Ethics is a set of guidelines that we must exercise regularly if we are to protect our world. Ethical guidelines lead us as we apply what we have learned in biology, mathematics, history and all of the other subjects that are taught in school. A suggested list of ethical principles might be:

    • Everything in Nature, including we humans, is interdependent.
    • The actions of one can affect the whole.
    • Nature is always changing.
    • Conservation is a necessary part of human morality.
    • Compassion means that we humans cannot assign a greater value to one person or species over another.

    Ethics development should take place in every class. Ethics development should not be compartmentalized into a single subject or class. Through inquiry-based learning, teachers should regularly ask their students to discuss “what if” scenarios that relate to the ethics of the subject matter being taught.

    Empower Our Students To Change The World

    An important part of the education that schools and teachers offer students is in guiding them to act upon that which they have learned. In particular, with the climate crisis, educators need to help students act in a way that might help them cope with what they might be facing after they graduate. Here is my suggestion:

    Students should be working with student groups in their local community, their state, their nation and around the world to bring awareness and to protest to the adults who have allowed the climate crisis to happen. One possibility might be to join with students from other schools to work with their government to lower our carbon footprint. As successes become a reality, our students will then have the opportunity to set an example for the world.

    There are a number of youth groups forming worldwide. Students would have the opportunity to communicate with these groups by way of the Internet, seek their advice and learn from their experience, and join forces with these groups.

    Below are three Internet references that talk about the power of youth to act and to resolve current environmental issues:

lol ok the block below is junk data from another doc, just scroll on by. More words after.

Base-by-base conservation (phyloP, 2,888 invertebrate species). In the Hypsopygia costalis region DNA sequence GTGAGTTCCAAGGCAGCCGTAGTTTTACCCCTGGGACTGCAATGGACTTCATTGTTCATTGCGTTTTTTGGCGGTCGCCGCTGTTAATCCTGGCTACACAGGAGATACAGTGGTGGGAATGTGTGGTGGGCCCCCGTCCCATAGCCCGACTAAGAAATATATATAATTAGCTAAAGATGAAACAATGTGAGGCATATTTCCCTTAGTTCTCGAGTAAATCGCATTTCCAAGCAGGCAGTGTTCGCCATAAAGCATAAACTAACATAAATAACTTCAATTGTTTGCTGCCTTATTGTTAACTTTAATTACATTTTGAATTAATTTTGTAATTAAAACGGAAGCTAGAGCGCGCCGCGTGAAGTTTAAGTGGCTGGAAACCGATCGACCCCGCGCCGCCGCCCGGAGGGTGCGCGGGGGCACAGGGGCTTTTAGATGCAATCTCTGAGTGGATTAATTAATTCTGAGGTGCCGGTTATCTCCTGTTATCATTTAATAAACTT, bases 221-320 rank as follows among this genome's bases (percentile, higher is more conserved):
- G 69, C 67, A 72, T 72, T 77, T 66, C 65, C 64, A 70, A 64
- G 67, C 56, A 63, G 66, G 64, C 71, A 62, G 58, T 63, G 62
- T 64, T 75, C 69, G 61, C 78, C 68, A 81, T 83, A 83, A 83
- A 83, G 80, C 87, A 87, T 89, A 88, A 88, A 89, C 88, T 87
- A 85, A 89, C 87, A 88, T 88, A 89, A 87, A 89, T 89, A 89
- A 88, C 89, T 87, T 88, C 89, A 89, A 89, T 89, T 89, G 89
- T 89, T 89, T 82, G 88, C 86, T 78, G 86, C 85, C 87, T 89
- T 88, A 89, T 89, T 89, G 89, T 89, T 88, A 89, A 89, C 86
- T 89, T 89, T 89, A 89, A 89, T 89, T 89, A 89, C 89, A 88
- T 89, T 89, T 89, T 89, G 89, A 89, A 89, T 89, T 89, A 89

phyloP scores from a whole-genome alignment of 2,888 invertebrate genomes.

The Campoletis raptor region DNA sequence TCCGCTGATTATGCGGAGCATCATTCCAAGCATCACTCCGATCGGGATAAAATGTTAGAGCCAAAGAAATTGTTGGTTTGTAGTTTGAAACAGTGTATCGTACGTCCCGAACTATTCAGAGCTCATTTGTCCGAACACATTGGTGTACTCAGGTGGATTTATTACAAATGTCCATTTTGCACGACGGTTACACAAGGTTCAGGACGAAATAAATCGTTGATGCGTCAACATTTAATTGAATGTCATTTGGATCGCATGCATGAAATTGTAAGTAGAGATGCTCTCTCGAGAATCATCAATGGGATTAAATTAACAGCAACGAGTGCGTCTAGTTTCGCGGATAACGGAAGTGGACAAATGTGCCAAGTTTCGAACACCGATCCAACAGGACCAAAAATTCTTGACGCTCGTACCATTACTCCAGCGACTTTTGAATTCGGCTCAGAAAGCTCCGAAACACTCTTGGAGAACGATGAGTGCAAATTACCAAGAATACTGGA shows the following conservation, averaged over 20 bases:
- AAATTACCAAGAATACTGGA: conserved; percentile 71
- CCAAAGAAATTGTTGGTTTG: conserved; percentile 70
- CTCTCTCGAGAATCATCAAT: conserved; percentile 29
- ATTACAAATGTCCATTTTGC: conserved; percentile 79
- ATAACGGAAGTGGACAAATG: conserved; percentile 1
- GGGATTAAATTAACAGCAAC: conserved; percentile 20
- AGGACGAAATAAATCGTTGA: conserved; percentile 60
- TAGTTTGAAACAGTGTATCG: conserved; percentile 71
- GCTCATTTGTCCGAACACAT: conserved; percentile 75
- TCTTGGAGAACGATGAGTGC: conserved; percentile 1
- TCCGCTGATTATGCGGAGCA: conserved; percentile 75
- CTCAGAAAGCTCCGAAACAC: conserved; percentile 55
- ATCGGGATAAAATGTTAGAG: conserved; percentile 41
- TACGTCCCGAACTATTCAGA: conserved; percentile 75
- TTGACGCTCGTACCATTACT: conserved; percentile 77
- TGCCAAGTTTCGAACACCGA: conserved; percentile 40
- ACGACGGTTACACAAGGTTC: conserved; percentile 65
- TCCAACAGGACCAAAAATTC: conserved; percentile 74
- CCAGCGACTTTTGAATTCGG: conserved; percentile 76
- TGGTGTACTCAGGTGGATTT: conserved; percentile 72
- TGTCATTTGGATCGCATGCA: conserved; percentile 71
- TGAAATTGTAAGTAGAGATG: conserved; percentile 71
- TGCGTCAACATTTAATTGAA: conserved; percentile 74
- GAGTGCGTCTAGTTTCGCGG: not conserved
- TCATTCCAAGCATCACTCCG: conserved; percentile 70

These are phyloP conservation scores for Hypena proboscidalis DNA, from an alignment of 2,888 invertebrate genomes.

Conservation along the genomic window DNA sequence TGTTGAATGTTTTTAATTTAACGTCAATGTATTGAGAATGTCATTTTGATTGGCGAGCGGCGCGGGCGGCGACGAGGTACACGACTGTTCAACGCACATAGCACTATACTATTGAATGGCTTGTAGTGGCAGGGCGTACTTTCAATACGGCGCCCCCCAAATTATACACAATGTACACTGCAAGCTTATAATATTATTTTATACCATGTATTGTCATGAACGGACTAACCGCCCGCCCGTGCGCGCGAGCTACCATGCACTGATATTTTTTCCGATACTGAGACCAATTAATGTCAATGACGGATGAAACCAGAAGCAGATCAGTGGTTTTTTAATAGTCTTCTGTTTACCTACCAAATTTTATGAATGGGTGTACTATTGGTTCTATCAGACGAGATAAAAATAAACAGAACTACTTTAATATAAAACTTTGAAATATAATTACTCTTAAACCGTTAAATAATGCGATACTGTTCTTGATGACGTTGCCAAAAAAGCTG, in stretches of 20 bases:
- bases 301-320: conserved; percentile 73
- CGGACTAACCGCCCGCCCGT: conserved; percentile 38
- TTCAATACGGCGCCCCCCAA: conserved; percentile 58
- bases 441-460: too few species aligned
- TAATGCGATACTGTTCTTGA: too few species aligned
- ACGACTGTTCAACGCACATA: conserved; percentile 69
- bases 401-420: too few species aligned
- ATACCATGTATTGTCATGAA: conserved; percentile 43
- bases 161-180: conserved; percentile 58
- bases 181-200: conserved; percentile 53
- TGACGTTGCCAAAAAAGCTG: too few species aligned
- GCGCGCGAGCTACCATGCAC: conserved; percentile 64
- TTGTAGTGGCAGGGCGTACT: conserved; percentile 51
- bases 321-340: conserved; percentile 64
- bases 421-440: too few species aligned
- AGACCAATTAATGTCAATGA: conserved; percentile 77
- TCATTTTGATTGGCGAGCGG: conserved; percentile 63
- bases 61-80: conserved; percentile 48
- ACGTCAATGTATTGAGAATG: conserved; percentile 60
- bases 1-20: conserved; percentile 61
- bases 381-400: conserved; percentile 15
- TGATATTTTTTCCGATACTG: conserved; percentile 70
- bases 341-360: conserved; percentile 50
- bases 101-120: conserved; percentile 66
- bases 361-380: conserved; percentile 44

The Climate Kids Are All Right

    Youth around the world are rising to the climate challenge — and they don’t care what the trolls have to say about it.

    Youth Activists Are Building A Climate Justice Movement

    Youth are building new models for social movements. Young people are no longer sitting back and waiting for older generations to make the change we know needs to happen.

    Greta Thunberg gives a speech at UN Climate Change COP24 Conference

    Greta Thunberg, a 16-year-old climate activist, has become very famous and has developed a strong following all over the world. You can Google her name to see many of her activities concerning climate change and the power of young people. Your students can communicate with her.

    It is my hope that, after reviewing the ideas in this section, you will communicate with me in the space provided below. You are free to agree or disagree with me. In addition, the contribution of your ideas will help us all become more effective educators that give our youth new power.


    I used to think the top environmental problems were biodiversity loss, ecosystem collapse and climate change. I thought that with 30 years of good science we could address these problems.

    But I was wrong! The top environmental problems are selfishness, greed and apathy, and to deal with those we need a spiritual and cultural transformation. And we scientists don’t know how to do that.”  – Gus Speth

    The common factor that connects the effects of climate change, the COVID-19 epidemic, and the stewardship of Nature is the destructive world view that drives many human beings. Manu’s worst enemy is man himself. As an environmental educator, I have grown to believe that the future welfare of my students is in jeopardy. Many of these fine young people are unaware of the world that much of the adult generation over age 25 is leaving for them — a future world that includes limited food supplies, less land available to support all life on earth, and social unrest. Many of us older adults are apathetic about Nature even though Nature is our home upon which we all depend. Much of the human adult population over age 25 harbors a worldview that separates humanity from Nature. We see this apathy expressed in human attitudes about the climate change crisis and a deep distrust of scientists and educators. In addition, our older adult population has actively participated in the pollution of our society’s value system resulting in an economic free-for-all that has caused the over-consumption of Nature’s resources.